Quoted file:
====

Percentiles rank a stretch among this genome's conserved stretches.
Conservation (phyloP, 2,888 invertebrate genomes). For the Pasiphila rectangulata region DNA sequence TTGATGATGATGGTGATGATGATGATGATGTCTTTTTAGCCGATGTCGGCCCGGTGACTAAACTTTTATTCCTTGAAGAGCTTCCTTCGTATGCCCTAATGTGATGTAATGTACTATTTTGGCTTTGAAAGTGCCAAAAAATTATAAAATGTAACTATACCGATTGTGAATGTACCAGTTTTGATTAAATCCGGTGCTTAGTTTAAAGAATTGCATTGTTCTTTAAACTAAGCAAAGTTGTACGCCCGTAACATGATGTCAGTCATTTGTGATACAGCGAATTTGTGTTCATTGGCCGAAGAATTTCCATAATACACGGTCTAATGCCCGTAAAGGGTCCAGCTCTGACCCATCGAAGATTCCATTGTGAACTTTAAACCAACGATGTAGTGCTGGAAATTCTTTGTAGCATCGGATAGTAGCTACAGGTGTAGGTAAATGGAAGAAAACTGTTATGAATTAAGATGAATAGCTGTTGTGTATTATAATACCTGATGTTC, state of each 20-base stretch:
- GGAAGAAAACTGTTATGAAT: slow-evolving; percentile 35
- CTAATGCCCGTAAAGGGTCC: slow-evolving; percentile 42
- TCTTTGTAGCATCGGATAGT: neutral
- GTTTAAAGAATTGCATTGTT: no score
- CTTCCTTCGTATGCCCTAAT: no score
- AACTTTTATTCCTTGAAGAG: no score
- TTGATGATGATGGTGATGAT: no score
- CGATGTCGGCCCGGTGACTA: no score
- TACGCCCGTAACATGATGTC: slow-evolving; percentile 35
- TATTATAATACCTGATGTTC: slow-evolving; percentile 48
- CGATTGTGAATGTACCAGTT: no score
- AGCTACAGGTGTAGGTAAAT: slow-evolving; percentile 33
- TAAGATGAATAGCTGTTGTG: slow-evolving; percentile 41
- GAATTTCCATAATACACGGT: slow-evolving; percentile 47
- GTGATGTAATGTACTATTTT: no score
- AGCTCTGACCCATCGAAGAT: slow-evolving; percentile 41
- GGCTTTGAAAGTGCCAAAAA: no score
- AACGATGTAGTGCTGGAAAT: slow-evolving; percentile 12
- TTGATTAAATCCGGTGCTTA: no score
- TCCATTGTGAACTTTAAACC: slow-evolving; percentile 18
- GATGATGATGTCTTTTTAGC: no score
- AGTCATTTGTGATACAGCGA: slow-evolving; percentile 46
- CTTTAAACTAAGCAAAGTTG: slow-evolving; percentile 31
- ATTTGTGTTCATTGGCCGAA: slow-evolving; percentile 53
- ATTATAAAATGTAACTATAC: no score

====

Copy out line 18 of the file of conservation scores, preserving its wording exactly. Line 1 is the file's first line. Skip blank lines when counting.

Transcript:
- AGCTCTGACCCATCGAAGAT: slow-evolving; percentile 41